"The market hasn’t reached a complete maturity level," he says. "It’s still growing."

Follow the Trends
Though official trade data is sketchy, Mexico represents a growing market for machine tools, according to the 2008 World Machine Tool Output & Consumption Survey. Mexican machine tool consumption grew by 34 percent from 2006 to 2007, increasing from $1.246 billion to $1.667 billion, the survey reported.

Anecdotal evidence seems to back that up. With machine tool makers opening new offices in Mexico--Trumpf opened a new sales and production center in Monterrey in March 2007--Weston sees Mexico moving up the bell curve in its use of technology. "I would say that Mexico has moved up significantly on the left side of the curve, toward the peak in use of technology," Weston says. "The fact that you see laser companies investing in buildings down there, means that people are looking to higher-productivity machine technologies.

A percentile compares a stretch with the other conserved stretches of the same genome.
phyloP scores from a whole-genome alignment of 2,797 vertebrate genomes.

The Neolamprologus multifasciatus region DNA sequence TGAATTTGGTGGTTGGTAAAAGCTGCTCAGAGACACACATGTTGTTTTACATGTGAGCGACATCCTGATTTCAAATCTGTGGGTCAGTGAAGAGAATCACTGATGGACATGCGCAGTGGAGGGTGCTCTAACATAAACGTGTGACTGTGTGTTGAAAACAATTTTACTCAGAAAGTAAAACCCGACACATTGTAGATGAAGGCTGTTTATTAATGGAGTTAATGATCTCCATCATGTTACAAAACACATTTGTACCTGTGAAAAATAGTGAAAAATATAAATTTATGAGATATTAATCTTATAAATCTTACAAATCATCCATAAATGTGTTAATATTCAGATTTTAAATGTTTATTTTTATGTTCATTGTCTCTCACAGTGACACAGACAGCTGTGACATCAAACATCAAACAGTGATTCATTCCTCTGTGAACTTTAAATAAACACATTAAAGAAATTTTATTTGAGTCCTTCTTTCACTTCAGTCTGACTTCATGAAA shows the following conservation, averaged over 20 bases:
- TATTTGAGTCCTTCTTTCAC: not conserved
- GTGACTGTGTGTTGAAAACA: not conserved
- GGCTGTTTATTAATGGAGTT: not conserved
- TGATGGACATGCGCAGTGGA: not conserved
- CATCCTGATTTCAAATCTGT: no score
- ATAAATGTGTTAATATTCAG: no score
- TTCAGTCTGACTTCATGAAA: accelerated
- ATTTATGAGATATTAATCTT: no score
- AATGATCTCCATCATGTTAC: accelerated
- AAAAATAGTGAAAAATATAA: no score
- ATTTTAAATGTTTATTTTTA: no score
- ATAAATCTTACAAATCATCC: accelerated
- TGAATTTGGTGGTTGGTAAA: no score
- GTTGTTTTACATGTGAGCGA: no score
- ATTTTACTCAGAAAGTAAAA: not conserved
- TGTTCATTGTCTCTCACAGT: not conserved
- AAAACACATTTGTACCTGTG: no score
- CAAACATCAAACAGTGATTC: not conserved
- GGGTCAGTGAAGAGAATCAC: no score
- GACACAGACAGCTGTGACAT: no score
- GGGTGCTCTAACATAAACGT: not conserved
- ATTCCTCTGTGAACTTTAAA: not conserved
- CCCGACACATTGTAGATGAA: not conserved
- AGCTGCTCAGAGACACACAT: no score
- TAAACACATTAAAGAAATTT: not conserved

"Where you might have seen an eight-torch oxy machine cutting 10-mm plate, now you see a laser machine doing that a lot faster with better quality," he says.

Ulmer notes that one customer in Mexico City, a manufacturer of food processing equipment, recently added a waterjet table that transformed its production process. "They did everything by hand prior to it; now they do everything on the waterjet," Ulmer says. "It’s eliminated many processes. I think that’s typical of what we’ve found there."

Trevino sees the same push for higher-quality equipment across Mexico, whether it’s in Monterrey, Mexico City, in central states such as San Luis Potosi or in other manufacturing centers such as Saltillo.